IFF

    Sites of nutrient digestion in growing pigs: effect of dietary fiber

    The impact of dietary fiber on fecal digestion is well-known and provides a comprehensive approach toward nutrient digestibility and availability. Little quantitative information is available on digestion of fiber in the different segments of the gastrointestinal tract (GIT). The objectives of this study were to obtain a method allowing the quantification of the digestive process in different segments of the GIT and to study the impact of dietary fiber on nutrient digestibility. Six barrows (average initial BW of 30 kg and fitted with a simple T-cannula at the proximal duodenum and caudal ileum) were used in a replicated 3 x 3 Latin square design. In each period, pigs were offered 1 of 3 diets differing in fiber content (low, medium, and high). Differences in fiber content were created by replacing wheat and barley with wheat bran. Titanium dioxide was included in the diet as an indigestible marker to determine the apparent digestibility coefficients in different segments of the GIT. The apparent digestibility of ash, CP, DM, and OM increased in the different segments of the GIT. Duodenal digestibility coefficients were negative for ash (e.g., -39.9% for the medium- and high-fiber diets), indicating important endogenous mineral secretions by the stomach and digestive glands. The duodenal digestibility of other nutrients and OM were positive but close to zero and numerically lower in the diets with the greater fiber contents. The fiber content in the diet did not affect the apparent ileal digestibility of nutrients. Increasing the fiber content in the diet affected the fecal digestibility of CP, ether extract, and energy (P < 0.01). The method used for studying sites of digestion in the digestive tract provides promising results, but it is limited due to the high variability that is likely caused by sampling limitations and variation between animals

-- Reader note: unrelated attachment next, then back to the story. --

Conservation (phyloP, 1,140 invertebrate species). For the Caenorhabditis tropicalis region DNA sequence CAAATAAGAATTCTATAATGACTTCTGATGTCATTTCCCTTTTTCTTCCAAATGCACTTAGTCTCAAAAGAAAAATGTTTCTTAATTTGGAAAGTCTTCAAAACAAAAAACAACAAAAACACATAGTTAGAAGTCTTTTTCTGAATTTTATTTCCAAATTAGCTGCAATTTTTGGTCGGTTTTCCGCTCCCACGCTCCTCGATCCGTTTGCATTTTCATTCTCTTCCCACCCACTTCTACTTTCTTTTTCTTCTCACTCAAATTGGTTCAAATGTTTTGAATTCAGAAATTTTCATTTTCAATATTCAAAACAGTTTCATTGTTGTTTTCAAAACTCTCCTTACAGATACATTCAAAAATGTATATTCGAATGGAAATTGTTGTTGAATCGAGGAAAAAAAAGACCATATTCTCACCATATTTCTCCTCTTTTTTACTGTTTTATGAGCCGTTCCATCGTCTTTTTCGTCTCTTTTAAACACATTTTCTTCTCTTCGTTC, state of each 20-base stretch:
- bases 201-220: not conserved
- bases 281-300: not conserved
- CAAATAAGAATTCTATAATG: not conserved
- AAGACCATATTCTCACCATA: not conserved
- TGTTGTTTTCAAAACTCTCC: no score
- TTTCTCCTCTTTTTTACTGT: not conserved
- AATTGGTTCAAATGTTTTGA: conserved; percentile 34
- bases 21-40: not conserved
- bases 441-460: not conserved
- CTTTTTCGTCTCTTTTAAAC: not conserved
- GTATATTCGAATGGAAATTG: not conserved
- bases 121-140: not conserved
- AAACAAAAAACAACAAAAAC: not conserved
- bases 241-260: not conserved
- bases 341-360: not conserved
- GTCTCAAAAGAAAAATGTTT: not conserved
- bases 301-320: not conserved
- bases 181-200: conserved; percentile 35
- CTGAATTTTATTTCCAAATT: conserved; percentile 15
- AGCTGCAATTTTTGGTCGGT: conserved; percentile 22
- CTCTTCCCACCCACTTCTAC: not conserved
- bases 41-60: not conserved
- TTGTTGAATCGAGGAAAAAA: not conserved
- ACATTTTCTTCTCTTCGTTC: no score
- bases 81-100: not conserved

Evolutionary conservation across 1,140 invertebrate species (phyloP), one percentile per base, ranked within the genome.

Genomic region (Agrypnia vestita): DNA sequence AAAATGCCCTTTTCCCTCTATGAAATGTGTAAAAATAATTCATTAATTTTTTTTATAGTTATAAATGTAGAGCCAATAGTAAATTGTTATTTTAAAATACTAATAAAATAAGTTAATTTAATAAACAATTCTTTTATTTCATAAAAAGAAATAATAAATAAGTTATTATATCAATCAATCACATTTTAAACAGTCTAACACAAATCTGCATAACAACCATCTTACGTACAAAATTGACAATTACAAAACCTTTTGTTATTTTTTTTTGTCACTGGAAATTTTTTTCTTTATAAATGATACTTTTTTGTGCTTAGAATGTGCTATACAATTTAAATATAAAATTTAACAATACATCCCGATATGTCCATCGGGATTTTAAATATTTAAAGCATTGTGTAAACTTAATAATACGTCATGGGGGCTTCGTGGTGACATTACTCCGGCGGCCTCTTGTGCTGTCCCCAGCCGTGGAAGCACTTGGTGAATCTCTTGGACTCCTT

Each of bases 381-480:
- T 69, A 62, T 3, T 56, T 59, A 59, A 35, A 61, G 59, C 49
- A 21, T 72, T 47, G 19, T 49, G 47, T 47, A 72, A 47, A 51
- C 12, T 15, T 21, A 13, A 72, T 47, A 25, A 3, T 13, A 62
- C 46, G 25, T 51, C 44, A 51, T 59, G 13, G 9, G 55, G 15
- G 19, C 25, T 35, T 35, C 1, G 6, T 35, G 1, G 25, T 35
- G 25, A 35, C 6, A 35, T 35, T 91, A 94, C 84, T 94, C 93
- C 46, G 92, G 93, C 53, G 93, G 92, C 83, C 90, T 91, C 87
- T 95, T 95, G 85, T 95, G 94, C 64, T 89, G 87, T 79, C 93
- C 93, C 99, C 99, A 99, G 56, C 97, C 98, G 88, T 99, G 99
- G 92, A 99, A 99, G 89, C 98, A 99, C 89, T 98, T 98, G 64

Document information
    Product / service: Carbohydrases and Proteases
    Publication date: 01/01/2007
    Species: Pig, Nursery/piglet, Grower/finisher
    Authors: Wilfart A, Montagne L, Simmins PH, van Migen J, Noblet J
    Doctype: Publications & Citations
    Publication / conference: J Anim Sci, volume 85, issue 4
    Regions and countries: Global
    Keywords: animal, animals, apparent, digestibility, ileal, ash, availability, barley, barrows, bran, bw, content, contents, cp, dan, diet, dietary, fiber, diets, digestibilities, digestion, digestive, tract, dm, duodenum, endogenous, energy, extract, fecal, france, gastrointestinal, git, glands, growing, pig, pigs, ileum, inra, marker, media, method, mineral, nutrient, nutrients, nutrition, p, quantification, research, sampling, secretion, segments, site, stomach, titanium, dioxide, variability, variation, wheat
    Production challenge(s): Gut health
    Diets: Corn, broken rice, sorghum & wheat by products, Wheat, rye & triticale, Wheat, rye and tricale containing by-products, Mixed grain, Barley/Oats
    Brands: Axtra® AB, Porzyme® 9300, Porcheck, Danisco Xylanase, Axtra® XAP, Porzyme®
    Resource ref: 9313
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